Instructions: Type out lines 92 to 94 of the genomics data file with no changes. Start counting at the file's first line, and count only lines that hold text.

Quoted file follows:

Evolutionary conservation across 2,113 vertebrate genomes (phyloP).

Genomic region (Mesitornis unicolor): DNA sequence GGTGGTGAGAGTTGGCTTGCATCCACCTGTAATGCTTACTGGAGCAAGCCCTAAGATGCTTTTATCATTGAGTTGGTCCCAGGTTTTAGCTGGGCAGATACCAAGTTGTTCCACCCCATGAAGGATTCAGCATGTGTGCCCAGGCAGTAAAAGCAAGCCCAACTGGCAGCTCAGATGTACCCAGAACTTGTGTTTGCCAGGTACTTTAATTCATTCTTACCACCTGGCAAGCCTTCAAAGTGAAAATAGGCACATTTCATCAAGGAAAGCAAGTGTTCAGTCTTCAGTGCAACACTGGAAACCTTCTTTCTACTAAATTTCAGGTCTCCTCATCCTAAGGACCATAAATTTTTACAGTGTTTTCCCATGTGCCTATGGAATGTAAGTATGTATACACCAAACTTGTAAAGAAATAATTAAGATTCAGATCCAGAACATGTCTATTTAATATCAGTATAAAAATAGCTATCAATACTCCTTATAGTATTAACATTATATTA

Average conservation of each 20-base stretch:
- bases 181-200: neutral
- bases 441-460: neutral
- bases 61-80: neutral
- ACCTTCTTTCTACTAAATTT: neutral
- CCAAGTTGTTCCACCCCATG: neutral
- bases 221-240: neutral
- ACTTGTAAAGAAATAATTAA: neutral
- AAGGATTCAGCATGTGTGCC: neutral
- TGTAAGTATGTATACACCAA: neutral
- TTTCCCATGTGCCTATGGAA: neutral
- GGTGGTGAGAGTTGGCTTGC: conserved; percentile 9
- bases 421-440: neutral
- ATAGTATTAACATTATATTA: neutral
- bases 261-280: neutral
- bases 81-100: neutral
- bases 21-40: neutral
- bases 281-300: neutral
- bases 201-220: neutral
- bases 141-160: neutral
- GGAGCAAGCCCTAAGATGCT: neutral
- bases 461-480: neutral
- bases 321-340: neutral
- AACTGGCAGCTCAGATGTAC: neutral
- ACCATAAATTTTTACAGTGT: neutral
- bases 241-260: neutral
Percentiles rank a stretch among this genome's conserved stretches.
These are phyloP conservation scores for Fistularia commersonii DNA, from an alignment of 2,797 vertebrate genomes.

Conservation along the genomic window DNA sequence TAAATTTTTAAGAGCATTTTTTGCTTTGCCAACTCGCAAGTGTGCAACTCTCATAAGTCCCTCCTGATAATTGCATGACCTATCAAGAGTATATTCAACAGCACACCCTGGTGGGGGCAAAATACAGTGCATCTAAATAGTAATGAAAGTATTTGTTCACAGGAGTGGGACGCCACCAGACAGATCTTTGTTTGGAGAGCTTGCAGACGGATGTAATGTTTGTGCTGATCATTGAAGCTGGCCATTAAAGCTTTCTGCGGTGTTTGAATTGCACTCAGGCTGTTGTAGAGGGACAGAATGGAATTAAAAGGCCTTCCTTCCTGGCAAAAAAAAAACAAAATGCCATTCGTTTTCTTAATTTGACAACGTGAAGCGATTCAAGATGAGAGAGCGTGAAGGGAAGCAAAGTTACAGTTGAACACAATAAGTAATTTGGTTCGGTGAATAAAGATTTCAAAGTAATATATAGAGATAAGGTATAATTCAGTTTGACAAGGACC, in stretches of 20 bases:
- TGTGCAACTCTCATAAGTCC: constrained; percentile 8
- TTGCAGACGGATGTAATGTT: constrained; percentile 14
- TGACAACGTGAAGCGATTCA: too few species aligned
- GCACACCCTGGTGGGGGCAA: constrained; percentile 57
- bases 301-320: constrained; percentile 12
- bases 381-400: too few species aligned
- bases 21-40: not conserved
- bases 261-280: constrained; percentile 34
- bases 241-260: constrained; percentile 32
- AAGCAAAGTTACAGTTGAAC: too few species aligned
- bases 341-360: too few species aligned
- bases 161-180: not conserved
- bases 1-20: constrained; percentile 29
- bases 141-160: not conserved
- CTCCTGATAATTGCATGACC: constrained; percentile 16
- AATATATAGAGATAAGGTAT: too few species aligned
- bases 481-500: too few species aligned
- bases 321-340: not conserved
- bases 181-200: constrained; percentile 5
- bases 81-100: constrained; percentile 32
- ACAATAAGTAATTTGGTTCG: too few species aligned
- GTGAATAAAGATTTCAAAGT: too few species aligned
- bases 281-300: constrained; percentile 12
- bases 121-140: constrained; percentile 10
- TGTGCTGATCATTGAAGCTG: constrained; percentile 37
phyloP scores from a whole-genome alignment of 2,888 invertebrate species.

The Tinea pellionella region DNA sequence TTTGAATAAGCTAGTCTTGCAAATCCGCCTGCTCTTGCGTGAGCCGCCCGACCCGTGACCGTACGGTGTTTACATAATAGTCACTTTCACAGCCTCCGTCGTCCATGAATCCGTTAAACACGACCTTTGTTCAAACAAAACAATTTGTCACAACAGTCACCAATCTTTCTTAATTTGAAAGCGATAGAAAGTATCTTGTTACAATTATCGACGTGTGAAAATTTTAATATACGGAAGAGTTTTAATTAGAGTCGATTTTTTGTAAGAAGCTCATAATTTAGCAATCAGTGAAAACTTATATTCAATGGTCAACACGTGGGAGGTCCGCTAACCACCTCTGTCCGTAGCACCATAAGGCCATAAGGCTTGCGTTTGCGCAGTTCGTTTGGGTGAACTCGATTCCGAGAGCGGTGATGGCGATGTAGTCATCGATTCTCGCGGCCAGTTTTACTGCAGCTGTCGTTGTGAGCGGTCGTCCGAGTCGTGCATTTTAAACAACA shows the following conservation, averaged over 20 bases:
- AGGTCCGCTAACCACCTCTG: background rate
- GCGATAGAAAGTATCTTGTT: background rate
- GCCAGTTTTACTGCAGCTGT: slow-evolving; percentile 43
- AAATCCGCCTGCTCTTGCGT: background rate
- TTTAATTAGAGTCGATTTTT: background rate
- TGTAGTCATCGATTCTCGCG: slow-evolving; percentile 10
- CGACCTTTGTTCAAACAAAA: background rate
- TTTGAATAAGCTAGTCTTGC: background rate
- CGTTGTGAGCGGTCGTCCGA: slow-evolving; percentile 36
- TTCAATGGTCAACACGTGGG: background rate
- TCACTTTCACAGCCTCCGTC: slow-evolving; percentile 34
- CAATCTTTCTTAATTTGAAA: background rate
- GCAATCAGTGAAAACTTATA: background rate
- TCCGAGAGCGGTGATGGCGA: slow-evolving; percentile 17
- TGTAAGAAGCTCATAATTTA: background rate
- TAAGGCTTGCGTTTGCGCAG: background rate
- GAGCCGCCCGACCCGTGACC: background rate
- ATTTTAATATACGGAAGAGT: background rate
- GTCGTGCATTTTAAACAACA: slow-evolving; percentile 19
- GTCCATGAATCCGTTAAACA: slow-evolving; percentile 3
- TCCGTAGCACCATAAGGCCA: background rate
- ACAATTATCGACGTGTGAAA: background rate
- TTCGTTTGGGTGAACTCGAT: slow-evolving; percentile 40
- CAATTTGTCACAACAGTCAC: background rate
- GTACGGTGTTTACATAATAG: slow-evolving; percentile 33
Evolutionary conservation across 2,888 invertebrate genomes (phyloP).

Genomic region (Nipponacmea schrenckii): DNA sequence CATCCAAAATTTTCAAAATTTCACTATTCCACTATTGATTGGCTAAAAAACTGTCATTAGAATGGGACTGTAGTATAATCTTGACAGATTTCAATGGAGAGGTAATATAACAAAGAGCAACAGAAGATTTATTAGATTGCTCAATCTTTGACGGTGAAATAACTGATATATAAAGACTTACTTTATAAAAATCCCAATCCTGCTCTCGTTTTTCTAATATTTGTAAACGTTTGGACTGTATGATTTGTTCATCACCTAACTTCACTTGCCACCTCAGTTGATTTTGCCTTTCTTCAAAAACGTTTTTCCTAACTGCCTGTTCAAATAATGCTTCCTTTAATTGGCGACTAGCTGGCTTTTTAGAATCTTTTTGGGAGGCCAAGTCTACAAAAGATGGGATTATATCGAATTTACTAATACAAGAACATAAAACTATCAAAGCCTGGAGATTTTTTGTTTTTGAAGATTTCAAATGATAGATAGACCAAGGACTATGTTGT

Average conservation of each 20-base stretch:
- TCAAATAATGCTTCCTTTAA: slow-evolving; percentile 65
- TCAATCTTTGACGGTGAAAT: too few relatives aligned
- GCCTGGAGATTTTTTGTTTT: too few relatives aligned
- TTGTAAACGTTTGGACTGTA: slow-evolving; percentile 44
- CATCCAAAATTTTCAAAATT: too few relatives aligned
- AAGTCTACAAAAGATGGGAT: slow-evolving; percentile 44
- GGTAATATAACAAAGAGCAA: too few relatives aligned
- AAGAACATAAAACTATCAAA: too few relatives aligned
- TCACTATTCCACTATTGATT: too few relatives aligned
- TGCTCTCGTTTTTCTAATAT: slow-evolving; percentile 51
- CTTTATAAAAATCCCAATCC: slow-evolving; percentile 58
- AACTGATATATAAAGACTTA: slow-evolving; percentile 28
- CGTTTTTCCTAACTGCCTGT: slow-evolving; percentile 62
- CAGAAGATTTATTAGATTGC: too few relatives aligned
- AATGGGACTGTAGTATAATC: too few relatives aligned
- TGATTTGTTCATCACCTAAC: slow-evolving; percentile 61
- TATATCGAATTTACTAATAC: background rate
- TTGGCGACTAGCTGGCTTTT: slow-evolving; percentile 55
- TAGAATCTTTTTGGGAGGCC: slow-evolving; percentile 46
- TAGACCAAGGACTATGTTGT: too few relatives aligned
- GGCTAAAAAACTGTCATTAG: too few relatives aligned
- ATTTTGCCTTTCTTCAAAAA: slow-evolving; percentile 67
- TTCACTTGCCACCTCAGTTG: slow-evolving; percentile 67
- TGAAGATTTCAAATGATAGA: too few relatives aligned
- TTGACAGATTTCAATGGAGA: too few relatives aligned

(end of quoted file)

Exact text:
- AAGTCTACAAAAGATGGGAT: slow-evolving; percentile 44
- GGTAATATAACAAAGAGCAA: too few relatives aligned
- AAGAACATAAAACTATCAAA: too few relatives aligned